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Keywords:

  • wheelchair;
  • mobility;
  • participation;
  • nursing home

Objectives

To explore how wheelchair-related factors, mobility, and participation are associated in a sample of long-term care residents who use wheelchairs as their primary means of mobility.

Design

Cross-sectional survey.

Setting

Eleven residential care facilities in the lower mainland of British Columbia, Canada.

Participants

One hundred forty-six self-responding residents and 118 proxy respondents: mean age 84 (range 60–103). Most were female (69%), and a small proportion (9%) drove a power wheelchair.

Measurements

The Nursing Home Life Space Diameter Assessment was used to measure resident mobility, and the Late Life Function and Disability Instrument: Disability Component was used to measure participation frequency in daily activities.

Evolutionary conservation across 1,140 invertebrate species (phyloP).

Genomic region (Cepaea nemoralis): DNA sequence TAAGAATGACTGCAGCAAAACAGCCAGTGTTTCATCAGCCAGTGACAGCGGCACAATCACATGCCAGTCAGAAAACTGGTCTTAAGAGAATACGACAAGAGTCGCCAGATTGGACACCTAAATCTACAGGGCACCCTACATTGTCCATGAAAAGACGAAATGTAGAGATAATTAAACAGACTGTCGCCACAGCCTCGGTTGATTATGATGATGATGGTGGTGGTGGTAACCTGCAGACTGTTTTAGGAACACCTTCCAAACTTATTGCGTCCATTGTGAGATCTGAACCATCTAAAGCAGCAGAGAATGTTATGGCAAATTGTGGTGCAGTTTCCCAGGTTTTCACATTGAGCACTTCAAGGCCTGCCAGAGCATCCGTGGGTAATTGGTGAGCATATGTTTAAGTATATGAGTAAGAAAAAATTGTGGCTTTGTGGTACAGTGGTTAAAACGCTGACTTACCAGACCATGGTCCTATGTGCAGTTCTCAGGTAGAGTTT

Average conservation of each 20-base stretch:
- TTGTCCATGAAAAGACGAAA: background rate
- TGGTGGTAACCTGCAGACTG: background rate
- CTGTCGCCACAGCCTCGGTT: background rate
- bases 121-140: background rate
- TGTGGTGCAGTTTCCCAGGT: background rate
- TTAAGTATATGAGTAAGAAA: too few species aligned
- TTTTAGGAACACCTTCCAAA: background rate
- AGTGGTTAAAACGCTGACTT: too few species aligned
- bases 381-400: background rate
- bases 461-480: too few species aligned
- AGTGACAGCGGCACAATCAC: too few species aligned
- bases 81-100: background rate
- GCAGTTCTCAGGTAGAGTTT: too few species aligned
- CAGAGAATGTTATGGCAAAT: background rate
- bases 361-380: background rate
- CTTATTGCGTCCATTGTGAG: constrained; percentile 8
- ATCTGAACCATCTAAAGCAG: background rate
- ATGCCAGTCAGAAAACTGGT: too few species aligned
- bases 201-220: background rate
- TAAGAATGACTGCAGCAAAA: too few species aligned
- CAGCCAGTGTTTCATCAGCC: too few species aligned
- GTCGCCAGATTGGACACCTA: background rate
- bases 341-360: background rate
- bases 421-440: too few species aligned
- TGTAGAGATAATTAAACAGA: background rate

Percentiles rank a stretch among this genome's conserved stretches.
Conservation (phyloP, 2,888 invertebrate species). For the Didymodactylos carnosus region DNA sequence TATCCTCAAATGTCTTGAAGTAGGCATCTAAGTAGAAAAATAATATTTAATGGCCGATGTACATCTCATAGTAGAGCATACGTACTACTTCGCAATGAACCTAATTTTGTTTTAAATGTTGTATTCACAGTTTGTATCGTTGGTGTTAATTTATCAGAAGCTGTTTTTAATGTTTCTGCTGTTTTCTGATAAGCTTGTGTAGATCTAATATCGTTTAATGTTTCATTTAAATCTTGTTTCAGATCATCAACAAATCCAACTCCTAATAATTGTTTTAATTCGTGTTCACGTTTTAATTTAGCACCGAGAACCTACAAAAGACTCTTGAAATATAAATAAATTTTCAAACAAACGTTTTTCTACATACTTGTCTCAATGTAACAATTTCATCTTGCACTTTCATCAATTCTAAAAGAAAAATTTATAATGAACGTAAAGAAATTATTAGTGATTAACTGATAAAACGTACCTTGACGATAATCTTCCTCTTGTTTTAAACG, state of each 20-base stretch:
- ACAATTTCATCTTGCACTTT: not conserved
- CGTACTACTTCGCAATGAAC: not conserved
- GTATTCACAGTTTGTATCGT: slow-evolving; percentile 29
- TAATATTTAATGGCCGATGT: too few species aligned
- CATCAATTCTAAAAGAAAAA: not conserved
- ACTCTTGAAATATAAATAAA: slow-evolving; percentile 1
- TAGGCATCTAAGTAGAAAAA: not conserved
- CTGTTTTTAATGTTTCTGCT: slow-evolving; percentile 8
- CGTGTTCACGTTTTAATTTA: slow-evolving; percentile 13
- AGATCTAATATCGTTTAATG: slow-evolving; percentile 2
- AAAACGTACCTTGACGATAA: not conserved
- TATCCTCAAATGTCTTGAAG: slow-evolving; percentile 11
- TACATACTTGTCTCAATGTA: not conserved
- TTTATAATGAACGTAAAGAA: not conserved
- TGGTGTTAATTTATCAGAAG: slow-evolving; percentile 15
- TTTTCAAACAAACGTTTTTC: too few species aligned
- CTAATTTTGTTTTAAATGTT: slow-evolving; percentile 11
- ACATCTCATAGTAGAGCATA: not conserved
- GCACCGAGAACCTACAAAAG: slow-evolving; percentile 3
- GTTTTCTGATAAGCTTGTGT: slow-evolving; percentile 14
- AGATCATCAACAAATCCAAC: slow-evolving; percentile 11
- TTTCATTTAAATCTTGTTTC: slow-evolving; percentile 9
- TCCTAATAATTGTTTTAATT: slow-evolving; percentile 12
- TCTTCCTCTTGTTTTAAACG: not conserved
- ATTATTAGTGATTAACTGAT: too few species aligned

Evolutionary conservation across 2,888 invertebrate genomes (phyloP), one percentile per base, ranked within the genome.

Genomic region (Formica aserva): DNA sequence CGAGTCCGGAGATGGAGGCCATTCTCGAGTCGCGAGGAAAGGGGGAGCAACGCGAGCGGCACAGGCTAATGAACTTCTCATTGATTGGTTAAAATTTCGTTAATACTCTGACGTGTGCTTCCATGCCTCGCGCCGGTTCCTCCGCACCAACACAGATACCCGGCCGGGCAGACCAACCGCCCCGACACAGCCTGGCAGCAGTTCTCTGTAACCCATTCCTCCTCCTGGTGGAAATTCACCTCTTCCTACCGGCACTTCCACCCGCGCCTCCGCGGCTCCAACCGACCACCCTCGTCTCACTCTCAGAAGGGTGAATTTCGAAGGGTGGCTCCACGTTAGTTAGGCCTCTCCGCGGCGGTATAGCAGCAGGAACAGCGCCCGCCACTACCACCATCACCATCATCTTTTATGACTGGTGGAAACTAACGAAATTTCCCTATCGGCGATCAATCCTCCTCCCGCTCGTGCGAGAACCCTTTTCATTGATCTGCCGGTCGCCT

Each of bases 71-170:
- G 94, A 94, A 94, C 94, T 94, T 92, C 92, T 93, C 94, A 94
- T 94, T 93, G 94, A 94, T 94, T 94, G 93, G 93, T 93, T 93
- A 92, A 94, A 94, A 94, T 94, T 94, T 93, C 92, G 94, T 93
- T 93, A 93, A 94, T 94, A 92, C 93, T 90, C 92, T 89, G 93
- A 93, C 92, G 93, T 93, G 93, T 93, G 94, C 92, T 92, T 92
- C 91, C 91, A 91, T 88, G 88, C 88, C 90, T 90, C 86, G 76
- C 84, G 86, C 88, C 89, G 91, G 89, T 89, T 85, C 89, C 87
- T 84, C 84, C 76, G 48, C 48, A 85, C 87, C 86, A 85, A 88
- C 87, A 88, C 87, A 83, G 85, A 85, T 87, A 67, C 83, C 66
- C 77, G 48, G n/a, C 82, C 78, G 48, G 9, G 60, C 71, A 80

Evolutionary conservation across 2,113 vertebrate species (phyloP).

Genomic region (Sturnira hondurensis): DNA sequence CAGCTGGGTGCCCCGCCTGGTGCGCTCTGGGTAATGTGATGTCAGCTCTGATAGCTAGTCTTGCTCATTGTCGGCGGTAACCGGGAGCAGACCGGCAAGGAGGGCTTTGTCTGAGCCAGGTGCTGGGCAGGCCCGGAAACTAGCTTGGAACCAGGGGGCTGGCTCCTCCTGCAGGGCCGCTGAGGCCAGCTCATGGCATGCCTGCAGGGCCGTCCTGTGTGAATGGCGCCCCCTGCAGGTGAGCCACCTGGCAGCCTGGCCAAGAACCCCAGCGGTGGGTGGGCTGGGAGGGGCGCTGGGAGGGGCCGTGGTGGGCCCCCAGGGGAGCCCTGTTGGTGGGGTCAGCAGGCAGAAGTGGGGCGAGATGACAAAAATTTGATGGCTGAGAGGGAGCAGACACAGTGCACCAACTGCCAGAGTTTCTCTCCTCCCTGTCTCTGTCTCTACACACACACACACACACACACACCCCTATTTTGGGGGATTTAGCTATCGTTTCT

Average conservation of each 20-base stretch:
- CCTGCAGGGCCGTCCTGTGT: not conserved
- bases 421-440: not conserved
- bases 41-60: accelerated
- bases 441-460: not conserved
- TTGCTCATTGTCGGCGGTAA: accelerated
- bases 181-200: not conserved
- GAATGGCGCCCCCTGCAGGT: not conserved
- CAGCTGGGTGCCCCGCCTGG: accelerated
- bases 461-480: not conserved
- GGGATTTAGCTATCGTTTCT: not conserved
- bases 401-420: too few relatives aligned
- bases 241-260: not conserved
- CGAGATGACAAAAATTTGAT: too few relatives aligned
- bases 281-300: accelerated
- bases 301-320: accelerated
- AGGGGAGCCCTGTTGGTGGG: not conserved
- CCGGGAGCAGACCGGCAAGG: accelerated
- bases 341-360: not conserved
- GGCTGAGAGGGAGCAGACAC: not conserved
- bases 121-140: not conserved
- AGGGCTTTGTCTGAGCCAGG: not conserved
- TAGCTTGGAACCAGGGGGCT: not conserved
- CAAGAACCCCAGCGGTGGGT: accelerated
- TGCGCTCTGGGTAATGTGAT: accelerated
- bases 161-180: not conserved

Results

Path analysis indicated that wheelchair-related factors were associated with participation frequency directly and indirectly through their relationship with mobility. The final model explained 46% of the variance in resident mobility and 53% of the variance in resident participation frequency. Wheelchair skills, which include the ability to transfer in and out of and propel a wheelchair, were important predictors of life-space mobility and frequency of participation, and life space mobility was a significant predictor of frequency of participation. Depression was associated with poorer wheelchair skills and mobility and less-frequent participation. Counterintuitively, perceived environmental barriers were positively associated with frequency of participation.

Conclusion

The findings suggest that, by addressing wheelchair-related factors, resident's mobility and participation may be improved, but the efficacy of this approach needs to be confirmed experimentally.